Miami workshop -1

    Photos taken during the workshop by Marcellus Albertin, Head Education Development Management Unit, Organisation of Eastern Caribbean States

    Workshop participants discussed why the results of national or international assessments are not used more often to feed back into teacher training, teaching methodology, curriculum, and assessment to improve what happens in the classroom. The participants identified disconnects at the system and school levels.


    Most initiatives to improve monitoring and evaluation data focus on assessments to collect the data, improvements in reliability, and development of systems to store and report that data. However, other key questions often not addressed are:

    • Is there a clear vision of what to do with the data?
    • Is there sufficient technical and institutional capacity in the Ministries and at the schools to analyze the data and learn from it to inform policy or improve classroom practices?
    • Do the protagonists (principals and teachers) find the data useful? Why or why not?
    • What can be done to turn the results of student evaluations into useful tools for changing practices at the school and classroom levels?

    These questions do not have simple answers. We invite you to share your thoughts. And stay tuned to our next blog post to find out what good practices were identified and what insights were exchanged during the workshop discussions!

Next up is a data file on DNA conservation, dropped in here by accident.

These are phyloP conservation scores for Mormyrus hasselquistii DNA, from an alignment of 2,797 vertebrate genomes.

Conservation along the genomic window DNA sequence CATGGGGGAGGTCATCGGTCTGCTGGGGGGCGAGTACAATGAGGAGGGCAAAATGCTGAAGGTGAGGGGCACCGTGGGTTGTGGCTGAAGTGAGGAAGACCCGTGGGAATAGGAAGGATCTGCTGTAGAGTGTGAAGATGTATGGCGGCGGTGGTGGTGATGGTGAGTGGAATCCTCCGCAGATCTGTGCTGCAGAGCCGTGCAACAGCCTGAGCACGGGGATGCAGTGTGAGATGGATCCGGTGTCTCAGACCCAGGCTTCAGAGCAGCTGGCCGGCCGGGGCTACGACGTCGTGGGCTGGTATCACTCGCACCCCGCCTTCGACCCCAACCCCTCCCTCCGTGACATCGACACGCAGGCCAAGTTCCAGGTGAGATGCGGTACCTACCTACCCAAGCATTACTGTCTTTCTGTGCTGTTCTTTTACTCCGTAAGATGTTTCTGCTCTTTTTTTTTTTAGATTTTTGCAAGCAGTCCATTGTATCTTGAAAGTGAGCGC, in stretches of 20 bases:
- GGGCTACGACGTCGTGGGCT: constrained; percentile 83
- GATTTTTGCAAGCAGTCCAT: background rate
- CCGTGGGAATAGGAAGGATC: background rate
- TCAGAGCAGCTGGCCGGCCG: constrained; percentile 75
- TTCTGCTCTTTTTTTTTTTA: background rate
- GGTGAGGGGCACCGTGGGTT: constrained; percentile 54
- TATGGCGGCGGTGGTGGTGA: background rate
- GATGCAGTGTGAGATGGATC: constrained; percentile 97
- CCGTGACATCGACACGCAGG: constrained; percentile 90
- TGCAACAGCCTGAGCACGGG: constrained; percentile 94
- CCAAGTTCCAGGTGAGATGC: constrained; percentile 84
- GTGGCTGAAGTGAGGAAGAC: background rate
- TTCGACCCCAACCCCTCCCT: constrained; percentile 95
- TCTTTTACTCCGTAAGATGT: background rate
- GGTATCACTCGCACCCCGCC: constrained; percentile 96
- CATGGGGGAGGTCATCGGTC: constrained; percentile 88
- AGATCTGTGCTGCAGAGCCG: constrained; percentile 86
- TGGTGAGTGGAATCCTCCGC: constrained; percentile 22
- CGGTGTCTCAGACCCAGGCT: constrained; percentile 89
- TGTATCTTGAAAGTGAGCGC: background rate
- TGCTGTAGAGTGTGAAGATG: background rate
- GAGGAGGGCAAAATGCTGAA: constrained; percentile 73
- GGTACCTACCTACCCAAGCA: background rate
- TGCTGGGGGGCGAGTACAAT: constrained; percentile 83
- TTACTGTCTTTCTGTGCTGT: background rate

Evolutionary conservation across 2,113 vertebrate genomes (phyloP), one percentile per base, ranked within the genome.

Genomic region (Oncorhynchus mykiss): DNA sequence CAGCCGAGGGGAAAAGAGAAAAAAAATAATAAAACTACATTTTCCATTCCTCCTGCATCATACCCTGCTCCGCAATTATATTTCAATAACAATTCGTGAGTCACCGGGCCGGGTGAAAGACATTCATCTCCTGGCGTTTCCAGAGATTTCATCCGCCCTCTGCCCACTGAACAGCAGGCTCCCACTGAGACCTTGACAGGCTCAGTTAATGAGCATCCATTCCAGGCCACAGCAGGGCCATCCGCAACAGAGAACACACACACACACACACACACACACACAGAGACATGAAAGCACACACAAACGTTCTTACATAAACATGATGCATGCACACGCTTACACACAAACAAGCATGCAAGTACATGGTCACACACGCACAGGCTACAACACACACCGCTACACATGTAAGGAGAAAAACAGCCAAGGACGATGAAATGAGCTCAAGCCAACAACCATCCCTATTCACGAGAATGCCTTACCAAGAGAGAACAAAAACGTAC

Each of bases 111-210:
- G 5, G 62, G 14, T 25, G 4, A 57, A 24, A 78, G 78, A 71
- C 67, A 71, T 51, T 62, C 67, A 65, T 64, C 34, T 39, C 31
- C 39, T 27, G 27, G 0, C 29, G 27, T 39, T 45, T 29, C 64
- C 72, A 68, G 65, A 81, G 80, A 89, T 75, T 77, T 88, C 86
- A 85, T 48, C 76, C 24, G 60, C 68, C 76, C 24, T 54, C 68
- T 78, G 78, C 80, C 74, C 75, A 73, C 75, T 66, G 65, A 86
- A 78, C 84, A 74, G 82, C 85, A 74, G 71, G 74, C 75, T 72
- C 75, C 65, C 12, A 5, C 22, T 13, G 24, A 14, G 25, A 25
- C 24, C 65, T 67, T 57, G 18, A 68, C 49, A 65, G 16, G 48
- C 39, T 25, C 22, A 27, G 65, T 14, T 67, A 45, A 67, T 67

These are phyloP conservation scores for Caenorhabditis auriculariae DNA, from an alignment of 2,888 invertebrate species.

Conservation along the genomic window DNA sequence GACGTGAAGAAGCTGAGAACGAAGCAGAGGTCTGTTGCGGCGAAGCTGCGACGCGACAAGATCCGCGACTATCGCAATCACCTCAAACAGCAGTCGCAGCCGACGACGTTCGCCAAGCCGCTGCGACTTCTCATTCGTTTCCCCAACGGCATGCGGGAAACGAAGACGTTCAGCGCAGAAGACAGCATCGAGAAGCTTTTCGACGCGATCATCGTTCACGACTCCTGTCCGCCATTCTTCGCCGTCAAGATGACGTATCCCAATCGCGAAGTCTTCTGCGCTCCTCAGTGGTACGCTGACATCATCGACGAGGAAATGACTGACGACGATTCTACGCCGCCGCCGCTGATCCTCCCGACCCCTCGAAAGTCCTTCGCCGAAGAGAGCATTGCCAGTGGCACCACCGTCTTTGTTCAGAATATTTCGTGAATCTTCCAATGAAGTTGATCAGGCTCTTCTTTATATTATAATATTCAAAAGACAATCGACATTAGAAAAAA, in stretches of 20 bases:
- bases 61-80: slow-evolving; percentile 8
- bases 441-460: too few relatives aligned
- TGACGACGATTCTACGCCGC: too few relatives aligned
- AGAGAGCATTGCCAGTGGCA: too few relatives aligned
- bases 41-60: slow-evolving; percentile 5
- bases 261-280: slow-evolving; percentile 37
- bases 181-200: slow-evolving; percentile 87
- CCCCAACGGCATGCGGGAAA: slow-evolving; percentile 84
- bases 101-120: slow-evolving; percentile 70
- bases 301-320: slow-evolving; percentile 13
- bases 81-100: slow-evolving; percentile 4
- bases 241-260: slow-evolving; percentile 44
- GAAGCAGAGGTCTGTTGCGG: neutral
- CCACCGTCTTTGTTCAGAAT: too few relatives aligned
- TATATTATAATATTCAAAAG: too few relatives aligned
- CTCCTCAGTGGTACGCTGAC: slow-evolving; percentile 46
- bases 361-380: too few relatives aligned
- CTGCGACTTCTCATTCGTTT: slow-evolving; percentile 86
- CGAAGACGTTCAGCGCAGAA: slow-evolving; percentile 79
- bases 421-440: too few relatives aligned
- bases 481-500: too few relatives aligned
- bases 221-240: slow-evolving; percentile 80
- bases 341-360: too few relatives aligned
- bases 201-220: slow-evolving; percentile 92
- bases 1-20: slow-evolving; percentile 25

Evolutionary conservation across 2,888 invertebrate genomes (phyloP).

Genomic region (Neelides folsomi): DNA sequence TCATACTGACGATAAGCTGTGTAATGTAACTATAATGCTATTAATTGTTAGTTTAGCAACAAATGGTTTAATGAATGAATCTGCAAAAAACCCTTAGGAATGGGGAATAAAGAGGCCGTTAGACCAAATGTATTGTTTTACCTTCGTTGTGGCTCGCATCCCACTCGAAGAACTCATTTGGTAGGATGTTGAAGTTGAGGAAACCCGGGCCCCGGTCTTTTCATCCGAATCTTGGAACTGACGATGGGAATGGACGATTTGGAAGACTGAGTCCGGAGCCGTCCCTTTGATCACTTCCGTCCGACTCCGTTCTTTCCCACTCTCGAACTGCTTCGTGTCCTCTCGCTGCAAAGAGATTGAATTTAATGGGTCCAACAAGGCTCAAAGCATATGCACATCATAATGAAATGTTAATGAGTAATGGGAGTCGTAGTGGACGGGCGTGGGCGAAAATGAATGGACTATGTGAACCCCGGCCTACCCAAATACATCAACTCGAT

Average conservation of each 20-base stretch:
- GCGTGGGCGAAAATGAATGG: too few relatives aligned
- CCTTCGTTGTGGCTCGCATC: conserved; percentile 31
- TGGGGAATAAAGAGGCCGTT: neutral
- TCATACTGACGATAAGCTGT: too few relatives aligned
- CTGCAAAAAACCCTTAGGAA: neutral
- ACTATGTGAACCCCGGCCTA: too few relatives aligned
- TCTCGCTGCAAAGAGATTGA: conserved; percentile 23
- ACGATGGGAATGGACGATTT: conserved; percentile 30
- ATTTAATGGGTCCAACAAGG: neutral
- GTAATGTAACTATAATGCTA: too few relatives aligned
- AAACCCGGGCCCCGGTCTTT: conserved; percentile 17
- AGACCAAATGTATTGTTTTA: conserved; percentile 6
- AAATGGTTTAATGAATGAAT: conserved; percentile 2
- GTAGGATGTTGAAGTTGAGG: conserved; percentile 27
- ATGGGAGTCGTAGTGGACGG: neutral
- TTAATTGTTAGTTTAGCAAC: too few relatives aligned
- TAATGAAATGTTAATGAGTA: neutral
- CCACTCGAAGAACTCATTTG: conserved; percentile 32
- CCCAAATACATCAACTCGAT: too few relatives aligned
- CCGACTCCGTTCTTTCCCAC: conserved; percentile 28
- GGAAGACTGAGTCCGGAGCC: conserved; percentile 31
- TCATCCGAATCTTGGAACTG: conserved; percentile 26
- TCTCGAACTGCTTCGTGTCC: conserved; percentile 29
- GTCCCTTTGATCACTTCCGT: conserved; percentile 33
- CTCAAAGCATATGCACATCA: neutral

6 Responses to “You can’t make a pig fat by weighing it! – Part I”

    • Eduardo Velez Bustillo :

      Cynthia Marie and Carlos
      Good that you are doing this, but let me tell you that CXC is too late in the game…. If you do not start with testing with standards that all stakeholders (especially parents) understand early on, let say 2nd or 3rd grade, it is too late to improve quality of education. So I truly hope you will present in the next posts something on how to measure quality better, more timely, and how parents and other stakeholders are involved in the process to increase accountability. I am looking forward to this discussion.

      • Cynthia Hobbs :

        Eduardo, thanks for your comment. Many of the countries administer national exams in earlier grades as you suggest. For example, in Jamaica they give a Grade 3 test (shifting soon to Grade 2) as well as national literacy and numeracy tests at Grade 4. I would invite others to share their experiences here.

    • Darrell Hull :